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United States v. Thorn

United States District Court, W.D. Kentucky, Louisville Division

April 24, 2019

UNITED STATES OF AMERICA Plaintiff
v.
CHESTER THORN Defendant

          MEMORANDUM OPINION AND ORDER

          REBECCA GRADY JENNINGS, DISTRICT JUDGE

         This matter comes before the Court on Defendant Chester Thorn's Motion to Suppress Any and All Evidence Seized at the Time of His Arrest. [DE 23]. The Court held a suppression hearing on February 13, 2019. [DE 29]. Briefing is complete, and the Motion is ripe. [See DE 26; DE 36; DE 37]. For the reasons below, the Court DENIES Thorn's Motion.

         BACKGROUND

         On March 14, 2017, Louisville Metro Police Department (“LMPD”) Detectives Brad Jones and Joseff Keeling spoke with an individual who complained of drug trafficking at a “drug house” in Louisville. [DE 29, Tr. Supp. Hearing at 107:17-25, 108:1-15]. The complainant admitted that he had previously purchased marijuana from the alleged trafficker but now wanted the drug house to be “shut down.” [Id.].

         Acting on the complaint, Detectives Jones and Keeling drove by the alleged drug house to examine the situation. The detectives witnessed an individual carrying a bag leave the house and get in the passenger seat of a white Lexus that was parked in the driveway. [Id. at 114:13-25, 115:1-4]. Several minutes later, the individual exited the Lexus without the bag and reentered the house. [Id.]. Detective Jones suspected that the activity “could have been some form of payment, some kind of drug transaction activity which, you know, led us to believe the credibility of the complainant that came in and talked to me.” [Id. at 115:8-11].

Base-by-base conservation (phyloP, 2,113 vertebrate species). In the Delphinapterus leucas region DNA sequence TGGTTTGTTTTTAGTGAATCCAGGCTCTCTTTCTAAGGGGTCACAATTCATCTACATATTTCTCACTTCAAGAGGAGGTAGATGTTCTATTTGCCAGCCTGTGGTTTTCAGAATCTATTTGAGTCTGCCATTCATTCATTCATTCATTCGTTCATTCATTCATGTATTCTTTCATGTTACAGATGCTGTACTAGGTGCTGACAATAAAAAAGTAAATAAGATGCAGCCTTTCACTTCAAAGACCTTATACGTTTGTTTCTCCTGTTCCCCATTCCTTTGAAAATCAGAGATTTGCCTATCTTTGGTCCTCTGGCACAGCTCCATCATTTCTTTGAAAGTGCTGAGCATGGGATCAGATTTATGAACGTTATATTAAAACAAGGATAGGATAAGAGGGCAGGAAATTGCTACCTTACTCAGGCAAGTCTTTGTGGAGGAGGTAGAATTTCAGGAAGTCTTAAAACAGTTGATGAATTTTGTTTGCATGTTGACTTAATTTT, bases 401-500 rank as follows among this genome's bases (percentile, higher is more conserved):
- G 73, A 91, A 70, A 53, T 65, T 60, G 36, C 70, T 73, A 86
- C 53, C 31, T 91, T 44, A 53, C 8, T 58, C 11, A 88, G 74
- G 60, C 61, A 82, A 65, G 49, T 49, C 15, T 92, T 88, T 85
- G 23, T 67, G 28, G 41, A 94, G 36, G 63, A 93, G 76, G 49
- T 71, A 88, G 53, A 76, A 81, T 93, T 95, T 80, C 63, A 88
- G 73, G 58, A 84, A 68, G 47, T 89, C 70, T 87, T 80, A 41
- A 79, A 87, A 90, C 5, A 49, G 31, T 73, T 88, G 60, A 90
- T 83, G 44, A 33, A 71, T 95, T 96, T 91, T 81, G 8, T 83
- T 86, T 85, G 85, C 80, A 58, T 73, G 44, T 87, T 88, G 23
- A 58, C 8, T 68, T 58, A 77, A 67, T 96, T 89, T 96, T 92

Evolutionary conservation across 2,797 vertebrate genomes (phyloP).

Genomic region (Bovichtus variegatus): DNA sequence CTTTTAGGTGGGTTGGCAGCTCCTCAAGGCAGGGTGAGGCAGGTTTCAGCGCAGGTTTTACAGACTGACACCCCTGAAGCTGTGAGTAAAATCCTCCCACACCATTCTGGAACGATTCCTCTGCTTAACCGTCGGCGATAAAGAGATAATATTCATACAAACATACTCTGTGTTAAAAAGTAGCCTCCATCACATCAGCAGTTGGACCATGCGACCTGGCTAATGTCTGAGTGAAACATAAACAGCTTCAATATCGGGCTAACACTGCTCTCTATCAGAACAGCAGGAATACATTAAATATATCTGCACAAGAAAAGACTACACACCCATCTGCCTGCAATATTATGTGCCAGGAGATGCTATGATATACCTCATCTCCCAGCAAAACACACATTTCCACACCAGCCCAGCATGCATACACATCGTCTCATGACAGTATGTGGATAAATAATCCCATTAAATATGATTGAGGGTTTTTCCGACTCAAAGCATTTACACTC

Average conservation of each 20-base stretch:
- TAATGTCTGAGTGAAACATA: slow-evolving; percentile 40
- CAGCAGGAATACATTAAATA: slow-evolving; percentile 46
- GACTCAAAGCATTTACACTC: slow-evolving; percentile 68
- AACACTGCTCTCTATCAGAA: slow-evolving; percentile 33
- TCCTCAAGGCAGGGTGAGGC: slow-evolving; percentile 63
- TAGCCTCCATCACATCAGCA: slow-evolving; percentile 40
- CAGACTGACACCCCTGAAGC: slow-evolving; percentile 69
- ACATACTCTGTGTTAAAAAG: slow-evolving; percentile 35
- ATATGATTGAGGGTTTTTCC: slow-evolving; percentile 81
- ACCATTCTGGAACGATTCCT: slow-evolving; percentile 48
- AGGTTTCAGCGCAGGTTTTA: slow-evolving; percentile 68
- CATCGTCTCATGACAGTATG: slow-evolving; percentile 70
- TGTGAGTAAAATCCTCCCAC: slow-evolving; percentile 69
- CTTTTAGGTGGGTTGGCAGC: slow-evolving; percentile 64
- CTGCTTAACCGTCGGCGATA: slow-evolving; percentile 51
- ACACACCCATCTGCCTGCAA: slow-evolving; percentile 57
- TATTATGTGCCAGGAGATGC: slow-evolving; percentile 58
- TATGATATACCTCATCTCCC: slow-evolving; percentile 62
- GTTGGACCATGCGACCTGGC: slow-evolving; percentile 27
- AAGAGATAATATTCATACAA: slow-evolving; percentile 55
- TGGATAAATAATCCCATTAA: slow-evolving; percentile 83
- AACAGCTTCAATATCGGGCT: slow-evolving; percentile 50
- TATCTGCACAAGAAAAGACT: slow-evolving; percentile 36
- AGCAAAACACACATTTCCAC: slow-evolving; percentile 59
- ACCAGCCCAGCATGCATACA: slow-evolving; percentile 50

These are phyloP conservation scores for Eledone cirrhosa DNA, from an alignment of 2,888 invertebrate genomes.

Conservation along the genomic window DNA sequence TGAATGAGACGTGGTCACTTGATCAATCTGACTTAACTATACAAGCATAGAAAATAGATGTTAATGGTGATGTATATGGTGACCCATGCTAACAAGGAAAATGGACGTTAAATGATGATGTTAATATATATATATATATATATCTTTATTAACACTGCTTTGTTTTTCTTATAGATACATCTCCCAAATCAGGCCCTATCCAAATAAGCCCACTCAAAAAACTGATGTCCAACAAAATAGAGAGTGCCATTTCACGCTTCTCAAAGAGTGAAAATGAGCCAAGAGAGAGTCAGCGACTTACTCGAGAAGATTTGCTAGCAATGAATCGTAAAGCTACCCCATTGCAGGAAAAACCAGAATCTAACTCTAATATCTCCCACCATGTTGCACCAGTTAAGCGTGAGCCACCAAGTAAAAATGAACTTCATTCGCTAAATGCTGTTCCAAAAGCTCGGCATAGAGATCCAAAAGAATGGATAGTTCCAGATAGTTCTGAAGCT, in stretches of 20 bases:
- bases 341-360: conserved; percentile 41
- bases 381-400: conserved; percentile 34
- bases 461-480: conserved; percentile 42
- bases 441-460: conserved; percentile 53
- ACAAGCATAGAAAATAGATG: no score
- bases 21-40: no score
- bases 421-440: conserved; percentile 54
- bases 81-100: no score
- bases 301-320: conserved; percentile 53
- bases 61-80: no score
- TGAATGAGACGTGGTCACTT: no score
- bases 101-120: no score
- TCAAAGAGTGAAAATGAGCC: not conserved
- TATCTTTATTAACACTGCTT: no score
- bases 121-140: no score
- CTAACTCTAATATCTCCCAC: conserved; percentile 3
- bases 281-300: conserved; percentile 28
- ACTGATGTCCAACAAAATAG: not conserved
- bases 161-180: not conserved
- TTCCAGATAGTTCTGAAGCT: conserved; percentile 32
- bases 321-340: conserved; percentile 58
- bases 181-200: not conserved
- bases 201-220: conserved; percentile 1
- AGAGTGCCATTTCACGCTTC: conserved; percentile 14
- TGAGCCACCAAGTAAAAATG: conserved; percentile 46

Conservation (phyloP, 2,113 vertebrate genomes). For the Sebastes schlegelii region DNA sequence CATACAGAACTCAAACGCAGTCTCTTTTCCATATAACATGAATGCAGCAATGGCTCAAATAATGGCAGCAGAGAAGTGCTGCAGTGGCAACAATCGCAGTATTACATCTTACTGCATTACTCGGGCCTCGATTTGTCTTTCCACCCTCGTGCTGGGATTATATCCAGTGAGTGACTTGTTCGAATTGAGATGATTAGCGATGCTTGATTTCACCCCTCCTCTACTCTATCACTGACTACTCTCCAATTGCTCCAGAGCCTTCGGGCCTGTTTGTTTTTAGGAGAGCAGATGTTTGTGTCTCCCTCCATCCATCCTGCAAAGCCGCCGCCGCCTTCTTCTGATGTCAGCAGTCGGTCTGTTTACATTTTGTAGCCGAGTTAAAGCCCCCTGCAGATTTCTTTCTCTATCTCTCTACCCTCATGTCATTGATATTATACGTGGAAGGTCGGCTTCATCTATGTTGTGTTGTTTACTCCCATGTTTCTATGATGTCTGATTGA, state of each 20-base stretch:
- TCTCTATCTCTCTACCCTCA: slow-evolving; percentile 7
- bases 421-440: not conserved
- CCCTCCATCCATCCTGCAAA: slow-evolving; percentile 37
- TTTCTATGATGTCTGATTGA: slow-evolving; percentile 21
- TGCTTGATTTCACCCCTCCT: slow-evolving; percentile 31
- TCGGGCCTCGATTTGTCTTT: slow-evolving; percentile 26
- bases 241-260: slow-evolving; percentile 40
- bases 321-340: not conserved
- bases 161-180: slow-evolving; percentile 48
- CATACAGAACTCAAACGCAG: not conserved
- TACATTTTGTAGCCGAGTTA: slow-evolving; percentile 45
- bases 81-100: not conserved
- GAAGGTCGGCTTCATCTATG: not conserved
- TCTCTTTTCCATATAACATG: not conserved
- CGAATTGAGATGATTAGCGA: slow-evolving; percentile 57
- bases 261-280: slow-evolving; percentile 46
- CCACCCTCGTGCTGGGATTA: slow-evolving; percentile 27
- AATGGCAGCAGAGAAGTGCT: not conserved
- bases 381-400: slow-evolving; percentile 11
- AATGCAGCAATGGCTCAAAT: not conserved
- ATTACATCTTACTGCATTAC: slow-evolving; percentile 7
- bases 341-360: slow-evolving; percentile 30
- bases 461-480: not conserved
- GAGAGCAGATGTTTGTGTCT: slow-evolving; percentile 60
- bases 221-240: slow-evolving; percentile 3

When the Lexus left the house, the detectives followed the vehicle and contacted an LMPD K-9 unit while they drove on the Snyder Expressway. [Id. at 126:24-25]. Before the K-9 unit arrived, the Lexus swerved abruptly into the left-turn lane without using a turn signal. Detective Jones stopped the Lexus upon seeing the traffic violation. [Id. at 116:4-10].

         Detective Jones approached the Lexus, introduced himself, and explained to the driver, Thorn, why he pulled him over.[1] Detective Jones asked Thorn for his name and requested his license, registration, and proof of insurance. Detective Jones, looking at the license, asked Thorn if he still lived on Monaco Drive, and Thorn replied “yeah . . ., well that's my address, . . . yeah, that'll work.” Detective Jones sought to clarify, and Thorn responded that he was “stay[ing] with a friend right now.” Detective Jones again tried to clarify, and Thorn eventually provided an address on Wabash Place.

         Detective Jones instructed Thorn to step out of the vehicle and provide proof of insurance, which Thorn said was on his phone. Detective Jones asked Thorn if there were any drugs or weapons in the car. Thorn said no, and Detective Jones asked Thorn if he could look in the car. Thorn declined. Thorn exited the vehicle, pulled up the proof of insurance on his phone, and handed the phone to Detective Jones. Detective Jones examined the insurance information on Thorn's phone, after which Detective Keeling verified the vehicle's VIN No. to confirm that it was the same vehicle listed on the insurance. [Id. at 119:14-15].